Bio 1050-02 EXAM 1 STUDY GUIDE
Bio 1050-02 EXAM 1 STUDY GUIDE BIO 1050
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This 16 page Study Guide was uploaded by Kelsey Notetaker on Thursday September 15, 2016. The Study Guide belongs to BIO 1050 at Wright State University taught by Amy Wissman in Fall 2016. Since its upload, it has received 64 views. For similar materials see Biology of Food in BIO at Wright State University.
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Date Created: 09/15/16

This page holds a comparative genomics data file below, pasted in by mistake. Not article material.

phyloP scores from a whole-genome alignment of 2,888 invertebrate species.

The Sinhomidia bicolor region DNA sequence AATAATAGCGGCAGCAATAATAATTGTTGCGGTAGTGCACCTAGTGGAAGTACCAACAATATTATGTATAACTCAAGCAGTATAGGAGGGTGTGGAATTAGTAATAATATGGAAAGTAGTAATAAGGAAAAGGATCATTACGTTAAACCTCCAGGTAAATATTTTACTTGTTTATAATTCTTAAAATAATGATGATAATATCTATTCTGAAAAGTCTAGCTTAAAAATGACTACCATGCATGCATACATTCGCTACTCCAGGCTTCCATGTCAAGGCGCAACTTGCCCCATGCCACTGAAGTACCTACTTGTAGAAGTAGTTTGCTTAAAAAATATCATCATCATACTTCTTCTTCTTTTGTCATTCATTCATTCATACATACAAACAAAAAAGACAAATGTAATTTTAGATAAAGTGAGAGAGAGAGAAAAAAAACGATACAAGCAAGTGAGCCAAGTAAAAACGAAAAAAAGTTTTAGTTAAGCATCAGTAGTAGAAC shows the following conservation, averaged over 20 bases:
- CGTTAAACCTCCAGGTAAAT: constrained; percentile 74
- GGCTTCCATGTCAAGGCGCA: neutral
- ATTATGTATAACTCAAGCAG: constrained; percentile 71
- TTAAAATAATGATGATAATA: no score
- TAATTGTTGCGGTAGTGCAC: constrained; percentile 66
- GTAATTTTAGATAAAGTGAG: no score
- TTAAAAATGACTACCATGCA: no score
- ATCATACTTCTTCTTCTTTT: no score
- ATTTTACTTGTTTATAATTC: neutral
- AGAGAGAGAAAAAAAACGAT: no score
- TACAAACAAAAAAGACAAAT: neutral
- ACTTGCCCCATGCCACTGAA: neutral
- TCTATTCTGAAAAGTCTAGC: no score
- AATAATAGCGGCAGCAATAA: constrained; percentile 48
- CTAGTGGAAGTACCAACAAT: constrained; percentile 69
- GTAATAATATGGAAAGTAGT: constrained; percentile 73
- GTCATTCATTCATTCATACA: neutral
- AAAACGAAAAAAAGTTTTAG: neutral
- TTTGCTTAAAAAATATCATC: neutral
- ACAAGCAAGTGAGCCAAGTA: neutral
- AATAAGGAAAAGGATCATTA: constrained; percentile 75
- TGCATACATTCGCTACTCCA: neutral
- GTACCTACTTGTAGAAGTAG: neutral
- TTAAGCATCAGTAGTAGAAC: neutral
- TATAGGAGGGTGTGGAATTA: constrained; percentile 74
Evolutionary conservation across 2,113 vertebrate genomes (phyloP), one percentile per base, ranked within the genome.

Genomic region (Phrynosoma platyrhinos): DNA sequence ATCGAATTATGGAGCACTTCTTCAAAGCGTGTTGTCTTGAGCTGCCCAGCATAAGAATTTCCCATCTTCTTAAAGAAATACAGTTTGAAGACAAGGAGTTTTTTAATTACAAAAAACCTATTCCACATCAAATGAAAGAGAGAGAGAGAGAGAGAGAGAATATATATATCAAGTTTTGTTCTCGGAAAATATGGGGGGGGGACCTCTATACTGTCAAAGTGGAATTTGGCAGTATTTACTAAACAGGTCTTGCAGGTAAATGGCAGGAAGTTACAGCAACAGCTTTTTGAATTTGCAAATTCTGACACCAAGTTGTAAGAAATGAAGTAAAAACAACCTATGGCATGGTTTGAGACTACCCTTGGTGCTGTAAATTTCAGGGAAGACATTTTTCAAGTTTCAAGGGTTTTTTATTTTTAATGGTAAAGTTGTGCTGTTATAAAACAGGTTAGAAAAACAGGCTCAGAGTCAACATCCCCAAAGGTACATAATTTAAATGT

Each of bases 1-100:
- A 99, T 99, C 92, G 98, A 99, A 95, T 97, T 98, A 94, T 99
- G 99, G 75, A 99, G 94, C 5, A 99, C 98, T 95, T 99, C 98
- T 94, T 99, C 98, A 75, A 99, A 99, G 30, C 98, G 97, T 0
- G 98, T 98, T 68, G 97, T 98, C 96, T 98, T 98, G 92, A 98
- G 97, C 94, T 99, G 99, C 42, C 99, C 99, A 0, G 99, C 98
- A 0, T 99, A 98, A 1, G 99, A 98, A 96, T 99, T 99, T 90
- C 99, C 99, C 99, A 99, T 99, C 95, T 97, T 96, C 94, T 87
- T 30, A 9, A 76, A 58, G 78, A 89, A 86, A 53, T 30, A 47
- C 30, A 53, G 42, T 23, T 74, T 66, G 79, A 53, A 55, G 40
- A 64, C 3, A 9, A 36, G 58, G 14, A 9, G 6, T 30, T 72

Bio 1050-02 Exam 1 Study Guide: CH 1 Organic means: -Containing carbon Inorganic means: -Not containing carbon What are nutrients? -Compounds in foods that sustain your body processes What is a Phytochemical? -It is a non-nutrient compound that contributes to health & may play a role in ﬁghting chronic diseases. What is an experimental group?: -Group given a speciﬁc treatment What is a control group?: -Group given a placebo What is a placebo? -A sugar pill that has no impact on the individuals health when ingested. What factors inﬂuence food choices? -Taste. -Advertising. -Whats good for you. -Culture/Upbringing -Cost/Convenience. -Habits & emotions. -Social reasons & trends. What are the 6 classes of essential nutrients? -Carbohydrates -supply glucose, a major energy source. -Fats (lipids) -major energy source -cushion and insulate the body -Protein -can provide energy but is better suited for growth and maintenance of muscle, tissues & organs. -making hormones & enzymes, immune system -Vitamins -Organic compounds ( C- based) -Minerals -Inorganic substances (Phos, Calcium, Mg) -Key roles in body processes and structures. -Water -Vital for many processes in out body -Part of chemical reactions (ex. energy production) What are the two categories of essential nutrients? -Macronutrients & Micronutrients Which essential nutrients are Macronutrients? -Carbohydrates, Fats, and Proteins -these nutrients are needed in higher amounts and provide energy Which essential nutrients are Micronutrients? -Vitamins, Minerals & Water What are calories? -Measurement of energy in foods How many calories do proteins and carbohydrates provide? -4 kcals/g How many calories do fats provide? -9 kcal/g How does nutrition effect health? -Having good nutrition will help to avoid chronic deﬁciencies, and will reduce the risk of many chronic diseases. What are the chronic diseases directly tied to nutrition? -Heart disease -Cancer -Stroke -Diabetes -Osteoporosis, high bloody pressure & obesity. The current average american diet is high in: -Sodium -Saturated fat -Calories The current average american diet is low in: -Vitamin E -Calcium -Fiber Obesity Trends: -Over the last two decades, rates of overweight and obesity have risen signiﬁcantly in the US. -65% of american adults & 15% of children (ages 6-19) are overweight. -Take in more calories than we burn. -A lot of people are living sedentary lifestyles due to technology, jobs, etc. -Increased rate of Type 2 diabetes (especially children), heart disease, cancer, and stroke. What is the scientiﬁc method? -Observation -Hypothesis -Experiment to test hypothesis -Conclusion, with hypothesis supported or not. CH 2 What is nutrient density?: -Amount of nutrients per calorie in a given food. Nutrient-dense foods provide more nutrients per calorie than less nutrient-dense foods. What is energy density?: -A measurement of the calories in a food compared with the weight (grams) or volume of the food. What is a nutritional facts panel?: -The area on the food label that provides a uniform listing of speciﬁc nutrients obtained in one serving of the food. What are DV’s?: -Established reference levels of nutrients, based on a 2000-calorie diet, that are used on food labels. What are food labels?: -Tell you what is in the package. -First ingredient is the most abundant ingredient in the food. What are the three key principles of a healthy diet? -A balanced diet -A variety of foods -Moderation (adequate amount of nutrients&energy) What are DRI’s -Tells you how much of each nutrient you need in order to maintain good health. -comprise 5 reference values -EAR -RDA -AI -UL -AMDR What is EAR? -Estimated average requirement -average daily intake level estimated to meet the needs of half the people in a certain group. What is RDA? -Recommended dietary allowance -average daily intake level estimated to meet the needs of nearly all people in a certain group. -What is AI? -Adequate intake -average daily intake level assumed to be adequate. -used when an EAR cannot be determined What is UL? -Tolerable Upper Intake Level -Upper level our body can tolerate without being harmed, aka to avoid toxicity. -ex) Vitamin A can be stored in body if taken too much it can build up and be toxic to the liver. What is AMDR? -Acceptable Macronutrient Distribution Range -Recommended ranges of intakes for energy-containing nutrients daily -Carbohydrates 45-65% of daily cals -Fat 20-35% of daily cals -Protein 10-35% of daily cals What is a food guidance system? -A visual diagram that provides a variety of food recommendations to help create a well-balanced diet. What is the concept of MyPlate? -An example of a food guidance system -Helps you build a healthy diet based on the current Dietary Guidelines for Americans. -Shaped into the visual of a place setting, depicts 5 food groups. What are the 5 food groups? -Fruits -Vegetables -Grains -Proteins -Dairy -Nutrient Dense Foods vs. Energy Dense -Eat more nutrient dense food and less energy dense foods. Why are DV’s useful?: -It shows you how the nutrients in your foods ﬁt into your overall diet -If a serving provides 20 percent or more of the DV, it is considered high in that nutrient. -If a serving provides 5 percent or less of the DV, it is considered low in that nutrient. What are the three types of label claims? -Nutrient content claims -Health claims -Structure/Function claims CH 3: What is digestion?: -processes of breaking down larger molecules of foods into smaller absorbable molecules What are the two forms of digestion? -Mechanical digestion -Chemical digestion What is mechanical digestion? -Breaking food down by chewing and grinding or moving it through the GT tract with peristalsis. What is chemical digestion? -Breaking down food with enzymes or digestive juices. What are enzymes?: -Substances that produce chemical changes or catalyze (speed up reactions of) chemical reactions. -If a word ends in “ase” it’s an enzyme. (but doesn't HAVE to end in “ase” to be an enzyme) What is absorption? -When digested nutrients move into the tides where they can be transported an used by the body’s cells. What are the organs of digestion in order? -Mouth, pharynx -Esophagus -Stomach -Small Intestine -sphincter between these -Large Intestine *Accessory organs: salivary glands, liver & gall bladder, pancreas. What is the function of the mouth? -Begins the breakdown of food -Mastication (chewing, mechanical digestion) -Moves the bolus (food mass) into the pharynx and is swallowed. What is the function of the esophagus? -Contains the Lower Esophageal Sphincter (LES) also called the “cardiac sphincter” -Sphincter closes to prevent back ﬂow of hydrochloric acid, if it doesn't it causes heartburn (acid reﬂux) What is the function of the stomach? -Continues mechanical digestion by storing, mixing and preparing food. -Churns food with digestive juices for several hours. -Plays a role in chemical digestion because it produces powerful digestive secretions. Some include enzymes, hormones, HCI, gastrin, etc. -Pyloric sphincter allows about 1tsp of chyme to enter small intestine every 30 seconds. What is the main function of the small intestine? -Most digestion and absorption of food occurs in the SI -Has three segments -Duodenum -Jejunum -Ileum -Wall has three structural features -circular folds -villi -microvilli -all three of these increase surface area What is the main function of the large intestine? -Final organ of the GI tract. -Absorbs water, forms & stores feel material. -Has three sections -cecum -colon -rectum What is the main function of the liver? -secretes bile -helps regulate metabolism What is the main function of the gallbladder? -stores bile -releases bile into small intestine when fat is ingested What is the main function of the pancreas? -produces hormones, enzymes and sodium bicarbonate (which neutralizes the acid in chyme What is the pyloric sphincter? -sphincter in the bottom of the stomach What is chyme? -semi liquid substance of partial digested food Once chime passes through the small intestine it comes to the _____ before entering the large intestine? -ileocecal sphincter What is the primary function of the ileocecal sphincter? -to prevent back ﬂow of fecal contents from the LI into the ileum. What is the epiglottis? -A ﬂap that prevents food from entering the trachea when you swallow What is peristalsis? -the forward, rhythmic contraction that keeps food moving through the moves food through GI tract. What is segmentation? -motion that mixes chyme with the chemical secretions of the intestine. What is the role of enzymes in digestion? -Break down substances we eat. Organs that secrete Enzyme Substrate Products them saliva amylase starch maltose stomach protease (pepsin) & proteins partly digested proteins hydrochloric acid pancreas proteases (trypsin) proteins peptides & amino acids pancreas lipases fat emulsiﬁed by bile fatty acids & glycerol pancreas amylase starch maltose intestinal peptidases peptides amino acids intestinal sucrase sucrose (sugar) glucose & fructose intestinal lactase lactose glucose & galactose intestinal maltase maltose glucose What are the main carb, protein & fat-digesting enzymes & the organs that secrete them? - ^^^ What are the hormones involved in digestion & hunger? -Gastrin: signals the rest of the GI tract to prepare for digestion -Ghrelin: hormone that tells you you're hungry -Leptin: hormone that is released by fat cells & tells you you're done eating -Secretin: released by SI when acidic chyme enters the duodenum -Cholecystokinin: released by intestinal cells when partial digested protein & fat enter the SI How does the circulatory system transport absorbed nutrients through the body? -It transports nutrients to liver & rest of body How does the lymphatic system transport absorbed nutrients through the body? -It distributes larger fat molecules through lymph into blood What are some digestive disorders covered in class? -Esophageal problems -heartburn (acid reﬂux) -IBS -involves changed in colon rhythm -Celiac -autoimmune disease of SI. Involves inability to digest gluten -Chron’s -inﬂammatory bowel disease. Involves inﬂammation and swelling of intestines. -Colon cancer -One of the leading forms of cancer. Often begins with polyps on lining of the colon. CH 4 Where do most of the carbohydrates we eat come from? -Plant foods What are carbs made of? -linked units of sugars (glucose, fructose, etc..) -Plants make based unit of carb - glucose / fructose through photosynthesis (plants use sunlight to produce glucose) -Plants store energy to use when needed (growth) How many types of carbs are there and what are their names? -2 types. Simple carbs & complex carbs What are the types of simple carbs? -monosaccharides (single sugar molecule) -Glucose, Fructose, & Galactose -disaccharides (2 monosaccharides linked) -Maltose, Sucrose, & Lactose ex) Lactose = glucose + galactose What are the types of complex carbs? -Starch, Glycogen, & Fiber What is starch? -Storage form of glucose in plants What is Glycogen? -Storage form of glucose in animals -Stored in liver & muscle cells -Body can convert it to glucose when needed What is Fiber? -A non-digestible polysaccharide. (part of the plant we eat but cannot digest) -Can be soluble or insoluble (usually get both in food) -Insoluble moves quickly through your body -Soluble moves slowly through your body How does your body use carbs? -For energy. (it is an energy-yielding macronutrient) Which enzymes are used in carb digestion? -salivary amylase -pancreatic amylase & maltase -sucrose -lactose What is the storage form of glucose in plants? -starch What is the storage form of glucose in animals? -glycogen How much carbohydrates do you need daily? -Minimum of 130 grams daily What are good choices of carbs? -A variety of nutrient-dense, low-saturated-fat foods. -Eat fewer simple carbohydrates & more complex carbohydrates What are bad choices of carbs? -high-sugar foods containing lots of calories and saturated fat but few other nutrients Grains: -Bran layer is ﬁber & nutrients -Germ layer is protein & nutrients -Endosperm is starch, protein and B-vitamins What is the relation of ﬁber & whole grains & their importance? -Most reﬁned grains contain little ﬁber, however whole grains do -Whole grains have vitamins, minerals, ﬁber & phytochemicals -Fiber can be added to promote regular bowel movements. Name several types of sugar substitutes: -polyols, tagalose, saccharin, aspartame, acesulfame-K, sucralose, rebaudioside A, neotame. What is blood glucose regulation? -process by which the levels of blood sugar are maintained by the body. -Insulin and glucagon are the main hormones involved. What is insulin? --lowers blood sugar -helps glucose enter cell (opens a gate) -blood shower level lowered -extra glucose stored as GLYCOGEN What is glucagon? -secreted when blood sugar is low -releases stored glucose from liver into the blood -blood sugar level increased What is diabetes? -When someone isn't producing enough insulin/they have developed insulin resistance. -Glucose cant enter cells, so body is ﬂooded with glucose. body thinks its fasting since sugar isn't entering cells -Liver pumps out stored glucose, causing more glucose in the blood. -Fat is being brown down (as fuel). releases ketones causing acidic blood (ketoacidosis) What is type 1 diabetes? - less common/rare -autoimmune disorder— body attacks insulin producing cells of pancreas -need external source of insulin What is type 2 diabetes? -more common— 90% of diabetics have this type -overweight at increased risk of developing -insulin resistant cells -and/or over-exhaustion of the insulin-producing cells for years = little or no insulin production of their own